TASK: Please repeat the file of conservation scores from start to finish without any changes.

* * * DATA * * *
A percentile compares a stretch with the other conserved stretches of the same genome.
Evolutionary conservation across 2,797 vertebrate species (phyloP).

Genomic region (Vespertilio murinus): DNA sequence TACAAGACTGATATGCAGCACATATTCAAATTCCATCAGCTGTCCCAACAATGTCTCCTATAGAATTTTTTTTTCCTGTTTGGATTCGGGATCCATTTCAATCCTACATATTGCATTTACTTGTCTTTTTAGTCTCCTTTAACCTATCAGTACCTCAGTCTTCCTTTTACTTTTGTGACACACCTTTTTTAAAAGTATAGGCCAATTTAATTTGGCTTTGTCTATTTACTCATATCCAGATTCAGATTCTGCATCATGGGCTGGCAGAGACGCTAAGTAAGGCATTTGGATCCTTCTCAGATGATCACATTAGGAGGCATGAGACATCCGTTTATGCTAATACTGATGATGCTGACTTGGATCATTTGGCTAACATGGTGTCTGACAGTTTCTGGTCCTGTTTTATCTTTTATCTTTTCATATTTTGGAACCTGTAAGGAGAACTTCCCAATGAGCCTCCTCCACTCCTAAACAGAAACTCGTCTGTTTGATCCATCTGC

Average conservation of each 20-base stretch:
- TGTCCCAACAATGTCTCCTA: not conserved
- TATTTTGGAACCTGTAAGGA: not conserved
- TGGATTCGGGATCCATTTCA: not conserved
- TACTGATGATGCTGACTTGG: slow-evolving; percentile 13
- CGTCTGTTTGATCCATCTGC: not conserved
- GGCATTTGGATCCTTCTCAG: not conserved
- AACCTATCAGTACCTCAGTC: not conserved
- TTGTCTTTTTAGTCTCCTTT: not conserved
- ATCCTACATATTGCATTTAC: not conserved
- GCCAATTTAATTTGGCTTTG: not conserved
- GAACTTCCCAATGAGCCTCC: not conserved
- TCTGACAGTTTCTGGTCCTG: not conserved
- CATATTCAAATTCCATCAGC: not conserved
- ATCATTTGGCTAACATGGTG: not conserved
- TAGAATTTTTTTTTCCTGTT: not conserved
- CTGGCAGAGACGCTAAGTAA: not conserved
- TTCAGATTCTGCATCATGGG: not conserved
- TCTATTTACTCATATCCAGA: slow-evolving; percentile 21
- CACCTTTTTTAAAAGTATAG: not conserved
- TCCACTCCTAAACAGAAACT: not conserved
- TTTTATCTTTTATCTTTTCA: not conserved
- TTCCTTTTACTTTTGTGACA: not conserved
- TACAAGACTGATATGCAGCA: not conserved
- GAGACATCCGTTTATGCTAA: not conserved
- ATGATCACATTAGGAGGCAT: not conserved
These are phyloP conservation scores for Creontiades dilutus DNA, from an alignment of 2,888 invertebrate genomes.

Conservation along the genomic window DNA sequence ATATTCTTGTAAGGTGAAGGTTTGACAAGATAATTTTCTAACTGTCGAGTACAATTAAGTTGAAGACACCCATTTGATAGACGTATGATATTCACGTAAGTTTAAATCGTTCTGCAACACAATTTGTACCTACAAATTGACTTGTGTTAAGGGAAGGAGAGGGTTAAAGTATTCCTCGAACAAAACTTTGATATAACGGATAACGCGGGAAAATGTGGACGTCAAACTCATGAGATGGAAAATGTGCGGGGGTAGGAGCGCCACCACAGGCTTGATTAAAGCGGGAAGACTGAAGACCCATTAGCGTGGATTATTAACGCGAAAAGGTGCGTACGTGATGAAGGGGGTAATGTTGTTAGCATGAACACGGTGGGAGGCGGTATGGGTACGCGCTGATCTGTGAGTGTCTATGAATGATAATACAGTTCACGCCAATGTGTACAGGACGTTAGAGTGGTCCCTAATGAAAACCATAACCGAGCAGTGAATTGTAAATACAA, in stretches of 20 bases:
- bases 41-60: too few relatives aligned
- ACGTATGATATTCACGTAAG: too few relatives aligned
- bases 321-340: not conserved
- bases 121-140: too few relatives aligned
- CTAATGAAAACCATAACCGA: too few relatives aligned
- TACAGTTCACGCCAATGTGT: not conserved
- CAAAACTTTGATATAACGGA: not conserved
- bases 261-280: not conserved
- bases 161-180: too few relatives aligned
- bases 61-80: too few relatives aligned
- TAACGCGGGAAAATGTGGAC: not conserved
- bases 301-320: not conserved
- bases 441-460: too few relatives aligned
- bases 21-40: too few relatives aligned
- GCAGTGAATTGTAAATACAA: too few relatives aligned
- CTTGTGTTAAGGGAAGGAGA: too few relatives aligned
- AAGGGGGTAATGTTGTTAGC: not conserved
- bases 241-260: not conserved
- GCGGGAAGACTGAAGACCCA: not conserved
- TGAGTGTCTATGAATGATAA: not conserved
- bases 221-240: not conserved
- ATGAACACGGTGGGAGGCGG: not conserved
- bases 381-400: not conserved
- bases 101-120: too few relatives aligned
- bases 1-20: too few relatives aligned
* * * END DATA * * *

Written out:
A percentile compares a stretch with the other conserved stretches of the same genome.
Evolutionary conservation across 2,797 vertebrate species (phyloP).

Genomic region (Vespertilio murinus): DNA sequence TACAAGACTGATATGCAGCACATATTCAAATTCCATCAGCTGTCCCAACAATGTCTCCTATAGAATTTTTTTTTCCTGTTTGGATTCGGGATCCATTTCAATCCTACATATTGCATTTACTTGTCTTTTTAGTCTCCTTTAACCTATCAGTACCTCAGTCTTCCTTTTACTTTTGTGACACACCTTTTTTAAAAGTATAGGCCAATTTAATTTGGCTTTGTCTATTTACTCATATCCAGATTCAGATTCTGCATCATGGGCTGGCAGAGACGCTAAGTAAGGCATTTGGATCCTTCTCAGATGATCACATTAGGAGGCATGAGACATCCGTTTATGCTAATACTGATGATGCTGACTTGGATCATTTGGCTAACATGGTGTCTGACAGTTTCTGGTCCTGTTTTATCTTTTATCTTTTCATATTTTGGAACCTGTAAGGAGAACTTCCCAATGAGCCTCCTCCACTCCTAAACAGAAACTCGTCTGTTTGATCCATCTGC

Average conservation of each 20-base stretch:
- TGTCCCAACAATGTCTCCTA: not conserved
- TATTTTGGAACCTGTAAGGA: not conserved
- TGGATTCGGGATCCATTTCA: not conserved
- TACTGATGATGCTGACTTGG: slow-evolving; percentile 13
- CGTCTGTTTGATCCATCTGC: not conserved
- GGCATTTGGATCCTTCTCAG: not conserved
- AACCTATCAGTACCTCAGTC: not conserved
- TTGTCTTTTTAGTCTCCTTT: not conserved
- ATCCTACATATTGCATTTAC: not conserved
- GCCAATTTAATTTGGCTTTG: not conserved
- GAACTTCCCAATGAGCCTCC: not conserved
- TCTGACAGTTTCTGGTCCTG: not conserved
- CATATTCAAATTCCATCAGC: not conserved
- ATCATTTGGCTAACATGGTG: not conserved
- TAGAATTTTTTTTTCCTGTT: not conserved
- CTGGCAGAGACGCTAAGTAA: not conserved
- TTCAGATTCTGCATCATGGG: not conserved
- TCTATTTACTCATATCCAGA: slow-evolving; percentile 21
- CACCTTTTTTAAAAGTATAG: not conserved
- TCCACTCCTAAACAGAAACT: not conserved
- TTTTATCTTTTATCTTTTCA: not conserved
- TTCCTTTTACTTTTGTGACA: not conserved
- TACAAGACTGATATGCAGCA: not conserved
- GAGACATCCGTTTATGCTAA: not conserved
- ATGATCACATTAGGAGGCAT: not conserved
These are phyloP conservation scores for Creontiades dilutus DNA, from an alignment of 2,888 invertebrate genomes.

Conservation along the genomic window DNA sequence ATATTCTTGTAAGGTGAAGGTTTGACAAGATAATTTTCTAACTGTCGAGTACAATTAAGTTGAAGACACCCATTTGATAGACGTATGATATTCACGTAAGTTTAAATCGTTCTGCAACACAATTTGTACCTACAAATTGACTTGTGTTAAGGGAAGGAGAGGGTTAAAGTATTCCTCGAACAAAACTTTGATATAACGGATAACGCGGGAAAATGTGGACGTCAAACTCATGAGATGGAAAATGTGCGGGGGTAGGAGCGCCACCACAGGCTTGATTAAAGCGGGAAGACTGAAGACCCATTAGCGTGGATTATTAACGCGAAAAGGTGCGTACGTGATGAAGGGGGTAATGTTGTTAGCATGAACACGGTGGGAGGCGGTATGGGTACGCGCTGATCTGTGAGTGTCTATGAATGATAATACAGTTCACGCCAATGTGTACAGGACGTTAGAGTGGTCCCTAATGAAAACCATAACCGAGCAGTGAATTGTAAATACAA, in stretches of 20 bases:
- bases 41-60: too few relatives aligned
- ACGTATGATATTCACGTAAG: too few relatives aligned
- bases 321-340: not conserved
- bases 121-140: too few relatives aligned
- CTAATGAAAACCATAACCGA: too few relatives aligned
- TACAGTTCACGCCAATGTGT: not conserved
- CAAAACTTTGATATAACGGA: not conserved
- bases 261-280: not conserved
- bases 161-180: too few relatives aligned
- bases 61-80: too few relatives aligned
- TAACGCGGGAAAATGTGGAC: not conserved
- bases 301-320: not conserved
- bases 441-460: too few relatives aligned
- bases 21-40: too few relatives aligned
- GCAGTGAATTGTAAATACAA: too few relatives aligned
- CTTGTGTTAAGGGAAGGAGA: too few relatives aligned
- AAGGGGGTAATGTTGTTAGC: not conserved
- bases 241-260: not conserved
- GCGGGAAGACTGAAGACCCA: not conserved
- TGAGTGTCTATGAATGATAA: not conserved
- bases 221-240: not conserved
- ATGAACACGGTGGGAGGCGG: not conserved
- bases 381-400: not conserved
- bases 101-120: too few relatives aligned
- bases 1-20: too few relatives aligned